We don’t have enough finales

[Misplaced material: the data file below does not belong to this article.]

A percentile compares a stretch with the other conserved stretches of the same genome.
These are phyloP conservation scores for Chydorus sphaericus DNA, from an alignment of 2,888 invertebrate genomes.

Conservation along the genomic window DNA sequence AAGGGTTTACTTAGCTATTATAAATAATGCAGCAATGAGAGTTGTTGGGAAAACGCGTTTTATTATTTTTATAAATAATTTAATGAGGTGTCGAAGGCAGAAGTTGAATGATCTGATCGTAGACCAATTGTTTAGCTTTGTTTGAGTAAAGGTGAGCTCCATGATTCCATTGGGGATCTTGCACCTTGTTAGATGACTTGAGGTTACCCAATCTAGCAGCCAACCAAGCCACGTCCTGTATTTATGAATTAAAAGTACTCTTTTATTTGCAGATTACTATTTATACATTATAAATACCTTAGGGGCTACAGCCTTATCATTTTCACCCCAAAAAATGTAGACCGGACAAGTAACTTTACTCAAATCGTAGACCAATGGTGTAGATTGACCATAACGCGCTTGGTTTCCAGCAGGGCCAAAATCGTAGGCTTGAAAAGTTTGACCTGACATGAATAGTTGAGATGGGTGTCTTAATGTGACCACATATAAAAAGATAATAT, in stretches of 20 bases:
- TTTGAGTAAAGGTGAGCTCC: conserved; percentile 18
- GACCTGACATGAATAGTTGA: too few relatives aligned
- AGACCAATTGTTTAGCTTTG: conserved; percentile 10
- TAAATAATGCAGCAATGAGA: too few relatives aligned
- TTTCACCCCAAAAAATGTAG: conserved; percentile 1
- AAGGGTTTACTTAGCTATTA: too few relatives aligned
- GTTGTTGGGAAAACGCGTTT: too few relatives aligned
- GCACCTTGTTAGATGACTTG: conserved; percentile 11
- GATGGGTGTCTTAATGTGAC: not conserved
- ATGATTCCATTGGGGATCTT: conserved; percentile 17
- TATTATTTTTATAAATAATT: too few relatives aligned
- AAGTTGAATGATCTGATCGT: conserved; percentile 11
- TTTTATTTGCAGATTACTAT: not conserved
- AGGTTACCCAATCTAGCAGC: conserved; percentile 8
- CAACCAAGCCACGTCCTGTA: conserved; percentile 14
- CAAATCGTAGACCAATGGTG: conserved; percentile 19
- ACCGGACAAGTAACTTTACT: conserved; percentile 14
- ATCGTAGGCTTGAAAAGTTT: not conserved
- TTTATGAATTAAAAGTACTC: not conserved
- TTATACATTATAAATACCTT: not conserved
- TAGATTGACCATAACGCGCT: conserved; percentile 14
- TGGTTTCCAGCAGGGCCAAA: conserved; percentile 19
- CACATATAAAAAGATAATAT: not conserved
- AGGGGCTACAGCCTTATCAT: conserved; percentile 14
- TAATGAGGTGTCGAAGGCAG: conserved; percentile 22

I took my daughter to a children’s creativity festival this past weekend.   It’s a great little festival called ‘Just So’, now in its third year, combining painting, storytelling, music, magic, circus skills, den-building, crafts, drama, writing, pottery, getting very muddy and generally having a jolly good time.   Fun for us grown-ups desperately trying to hang on to our inner child too.   Anyway, we attended a talk by a children’s author.  She spoke about how to write stories and gave an insight into her personal style.   She explained that she always starts her one-page story plan at the bottom, with the finale –  imagining how the tale will end.  Will it be a sad ending, a happy ending or a cliff-hanger?    Then, she works backwards, creating a setting and a central character and adding a number of key ingredients – one of which was that the ‘hero’ should always have something that he/she very, very badly wants.    Another is that there should also be conflict.   So, in the way that my mind wanders, this got me thinking about our organisational stories, like delivering change programmes and meeting objectives.    Conclusion:  We don’t have enough finales in business.   We have all the ingredients of a good story –  colourful and heroic characters, a desire to achieve something, a call-to-action and plenty of conflict but we don’t have finales.   Our ‘endings’ are usually a list of bullet points from a business case setting out a (finger in the air) list of benefits, outcomes and cost-savings.    But what we should be aiming for is a finale– an eye-watering, soul-stirring, heart-lifting, air-punching, morale-boosting climax.   Organisations are great at starting things but terrible at ending them.    It’s one of the reasons most change programmes fail.   We don’t start with the finale.   I mean, we don’t articulate the ending in a way that drives the rest of the story.    So the lesson for communicators –  start at the bottom of the page by imagining the outcome of the change (or the strategy, or the project) as a finale.  Make it dramatic, emotional, colourful, inspirational and then work backwards, creatively filling in the gaps to author your own dramatic storyline.   Next week, how to build a den in the office (only joking).